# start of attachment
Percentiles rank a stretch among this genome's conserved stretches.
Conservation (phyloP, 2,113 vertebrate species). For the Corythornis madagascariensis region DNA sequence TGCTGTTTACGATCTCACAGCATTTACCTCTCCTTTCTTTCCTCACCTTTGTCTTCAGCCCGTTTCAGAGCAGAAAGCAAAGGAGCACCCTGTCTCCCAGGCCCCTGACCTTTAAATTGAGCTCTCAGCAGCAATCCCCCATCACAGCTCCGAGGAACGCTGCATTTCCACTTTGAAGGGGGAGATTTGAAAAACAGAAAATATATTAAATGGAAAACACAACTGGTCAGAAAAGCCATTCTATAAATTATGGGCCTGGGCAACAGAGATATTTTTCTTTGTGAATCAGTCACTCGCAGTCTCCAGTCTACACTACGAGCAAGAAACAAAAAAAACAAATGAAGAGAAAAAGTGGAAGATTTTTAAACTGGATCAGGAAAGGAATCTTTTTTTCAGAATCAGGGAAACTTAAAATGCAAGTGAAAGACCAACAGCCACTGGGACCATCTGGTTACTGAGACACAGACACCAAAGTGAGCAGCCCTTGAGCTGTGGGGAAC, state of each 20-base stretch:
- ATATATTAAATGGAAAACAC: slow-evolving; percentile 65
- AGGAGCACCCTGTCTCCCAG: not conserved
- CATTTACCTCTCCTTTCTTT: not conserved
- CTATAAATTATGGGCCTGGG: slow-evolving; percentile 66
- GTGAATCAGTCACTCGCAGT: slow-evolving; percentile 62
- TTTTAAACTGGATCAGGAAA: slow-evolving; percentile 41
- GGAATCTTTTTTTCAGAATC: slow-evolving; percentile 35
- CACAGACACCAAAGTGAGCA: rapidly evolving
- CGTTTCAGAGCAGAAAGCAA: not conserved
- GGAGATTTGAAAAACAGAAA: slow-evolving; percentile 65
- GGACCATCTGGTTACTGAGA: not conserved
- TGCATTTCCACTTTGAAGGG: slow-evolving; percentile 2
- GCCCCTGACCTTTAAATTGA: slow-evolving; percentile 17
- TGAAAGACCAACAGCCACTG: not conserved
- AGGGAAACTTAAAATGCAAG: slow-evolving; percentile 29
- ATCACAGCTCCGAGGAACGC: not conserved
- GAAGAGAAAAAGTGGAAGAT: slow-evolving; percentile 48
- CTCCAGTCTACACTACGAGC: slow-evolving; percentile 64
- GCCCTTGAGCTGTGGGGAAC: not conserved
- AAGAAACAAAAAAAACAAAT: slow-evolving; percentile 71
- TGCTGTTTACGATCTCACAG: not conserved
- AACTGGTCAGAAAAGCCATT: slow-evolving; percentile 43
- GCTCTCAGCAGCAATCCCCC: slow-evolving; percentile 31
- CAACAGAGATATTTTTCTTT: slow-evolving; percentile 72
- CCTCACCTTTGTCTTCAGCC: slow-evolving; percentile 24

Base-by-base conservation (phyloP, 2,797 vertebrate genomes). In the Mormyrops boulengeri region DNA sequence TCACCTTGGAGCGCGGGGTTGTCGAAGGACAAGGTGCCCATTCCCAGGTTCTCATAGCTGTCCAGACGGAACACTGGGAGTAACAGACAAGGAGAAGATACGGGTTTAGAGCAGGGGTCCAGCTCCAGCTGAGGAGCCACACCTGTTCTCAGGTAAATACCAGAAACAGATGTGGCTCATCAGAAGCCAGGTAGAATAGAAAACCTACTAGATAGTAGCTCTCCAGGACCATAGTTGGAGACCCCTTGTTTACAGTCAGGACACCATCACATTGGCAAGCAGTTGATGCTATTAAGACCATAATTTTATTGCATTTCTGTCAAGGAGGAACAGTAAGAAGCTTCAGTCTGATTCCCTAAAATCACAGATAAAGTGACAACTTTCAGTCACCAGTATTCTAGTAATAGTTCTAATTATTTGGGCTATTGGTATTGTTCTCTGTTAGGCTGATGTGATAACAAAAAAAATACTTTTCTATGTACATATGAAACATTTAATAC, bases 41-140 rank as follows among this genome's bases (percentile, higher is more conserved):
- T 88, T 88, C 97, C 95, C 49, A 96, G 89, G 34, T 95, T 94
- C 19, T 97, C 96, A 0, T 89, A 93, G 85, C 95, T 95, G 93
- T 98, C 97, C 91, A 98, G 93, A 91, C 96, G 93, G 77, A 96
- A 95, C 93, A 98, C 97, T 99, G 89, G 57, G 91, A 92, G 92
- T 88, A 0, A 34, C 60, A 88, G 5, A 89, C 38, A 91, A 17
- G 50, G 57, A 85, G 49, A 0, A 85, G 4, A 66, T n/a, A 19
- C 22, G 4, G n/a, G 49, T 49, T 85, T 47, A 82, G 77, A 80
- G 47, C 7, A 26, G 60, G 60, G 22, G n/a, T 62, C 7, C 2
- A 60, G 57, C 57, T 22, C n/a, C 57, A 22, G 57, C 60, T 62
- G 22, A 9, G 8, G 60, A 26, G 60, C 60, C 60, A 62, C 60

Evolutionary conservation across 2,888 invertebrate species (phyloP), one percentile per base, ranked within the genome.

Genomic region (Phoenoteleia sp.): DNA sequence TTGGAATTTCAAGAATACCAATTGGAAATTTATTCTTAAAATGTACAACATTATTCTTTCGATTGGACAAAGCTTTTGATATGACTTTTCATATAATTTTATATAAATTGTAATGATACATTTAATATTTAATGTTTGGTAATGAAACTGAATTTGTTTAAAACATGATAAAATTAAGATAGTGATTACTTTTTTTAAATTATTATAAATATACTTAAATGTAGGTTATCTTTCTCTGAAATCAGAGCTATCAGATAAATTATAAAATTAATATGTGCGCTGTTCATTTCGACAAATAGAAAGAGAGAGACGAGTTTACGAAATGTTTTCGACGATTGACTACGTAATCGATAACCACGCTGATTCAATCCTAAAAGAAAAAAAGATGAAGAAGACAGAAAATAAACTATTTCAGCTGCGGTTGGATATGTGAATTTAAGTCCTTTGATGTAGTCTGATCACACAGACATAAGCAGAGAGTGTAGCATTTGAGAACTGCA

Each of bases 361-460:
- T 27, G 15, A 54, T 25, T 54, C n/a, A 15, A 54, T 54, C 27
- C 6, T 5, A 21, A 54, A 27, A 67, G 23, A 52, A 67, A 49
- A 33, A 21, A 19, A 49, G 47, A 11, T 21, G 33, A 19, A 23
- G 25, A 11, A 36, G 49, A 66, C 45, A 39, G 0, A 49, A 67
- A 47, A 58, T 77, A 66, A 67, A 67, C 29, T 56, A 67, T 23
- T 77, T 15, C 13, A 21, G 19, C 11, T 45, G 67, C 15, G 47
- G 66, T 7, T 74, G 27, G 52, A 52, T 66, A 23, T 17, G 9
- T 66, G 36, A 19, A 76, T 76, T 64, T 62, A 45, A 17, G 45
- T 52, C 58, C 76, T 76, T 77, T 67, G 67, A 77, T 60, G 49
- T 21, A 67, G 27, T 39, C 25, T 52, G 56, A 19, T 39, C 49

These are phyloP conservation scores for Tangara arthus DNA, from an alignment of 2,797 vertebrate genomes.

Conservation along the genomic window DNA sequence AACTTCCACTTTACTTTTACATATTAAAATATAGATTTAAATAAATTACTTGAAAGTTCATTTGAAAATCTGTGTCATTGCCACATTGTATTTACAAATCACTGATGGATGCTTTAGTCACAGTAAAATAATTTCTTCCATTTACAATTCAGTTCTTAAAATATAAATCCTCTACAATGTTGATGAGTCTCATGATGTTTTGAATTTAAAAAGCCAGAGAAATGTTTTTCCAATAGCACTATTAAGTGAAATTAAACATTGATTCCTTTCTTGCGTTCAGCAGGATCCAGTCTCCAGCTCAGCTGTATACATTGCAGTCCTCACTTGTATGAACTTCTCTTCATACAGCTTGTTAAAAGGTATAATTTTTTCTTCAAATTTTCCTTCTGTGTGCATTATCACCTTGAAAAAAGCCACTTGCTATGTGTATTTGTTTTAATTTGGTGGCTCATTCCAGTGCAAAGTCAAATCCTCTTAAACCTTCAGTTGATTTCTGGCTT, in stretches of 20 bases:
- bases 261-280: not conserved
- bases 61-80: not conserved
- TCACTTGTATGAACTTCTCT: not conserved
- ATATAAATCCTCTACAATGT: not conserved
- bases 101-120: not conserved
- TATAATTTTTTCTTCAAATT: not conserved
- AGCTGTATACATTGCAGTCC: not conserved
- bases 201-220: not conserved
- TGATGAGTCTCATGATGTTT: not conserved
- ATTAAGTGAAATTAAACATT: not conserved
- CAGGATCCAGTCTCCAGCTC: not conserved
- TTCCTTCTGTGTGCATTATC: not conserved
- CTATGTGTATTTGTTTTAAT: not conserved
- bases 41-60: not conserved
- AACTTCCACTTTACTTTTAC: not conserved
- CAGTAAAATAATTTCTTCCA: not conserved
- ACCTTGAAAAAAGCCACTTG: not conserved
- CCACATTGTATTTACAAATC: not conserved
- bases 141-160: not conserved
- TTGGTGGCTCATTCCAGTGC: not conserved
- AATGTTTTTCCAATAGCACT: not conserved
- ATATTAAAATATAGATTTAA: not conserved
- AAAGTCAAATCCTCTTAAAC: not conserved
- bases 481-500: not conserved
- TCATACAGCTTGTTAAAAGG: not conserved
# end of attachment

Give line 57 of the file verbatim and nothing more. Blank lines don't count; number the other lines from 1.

- ATATAAATCCTCTACAATGT: not conserved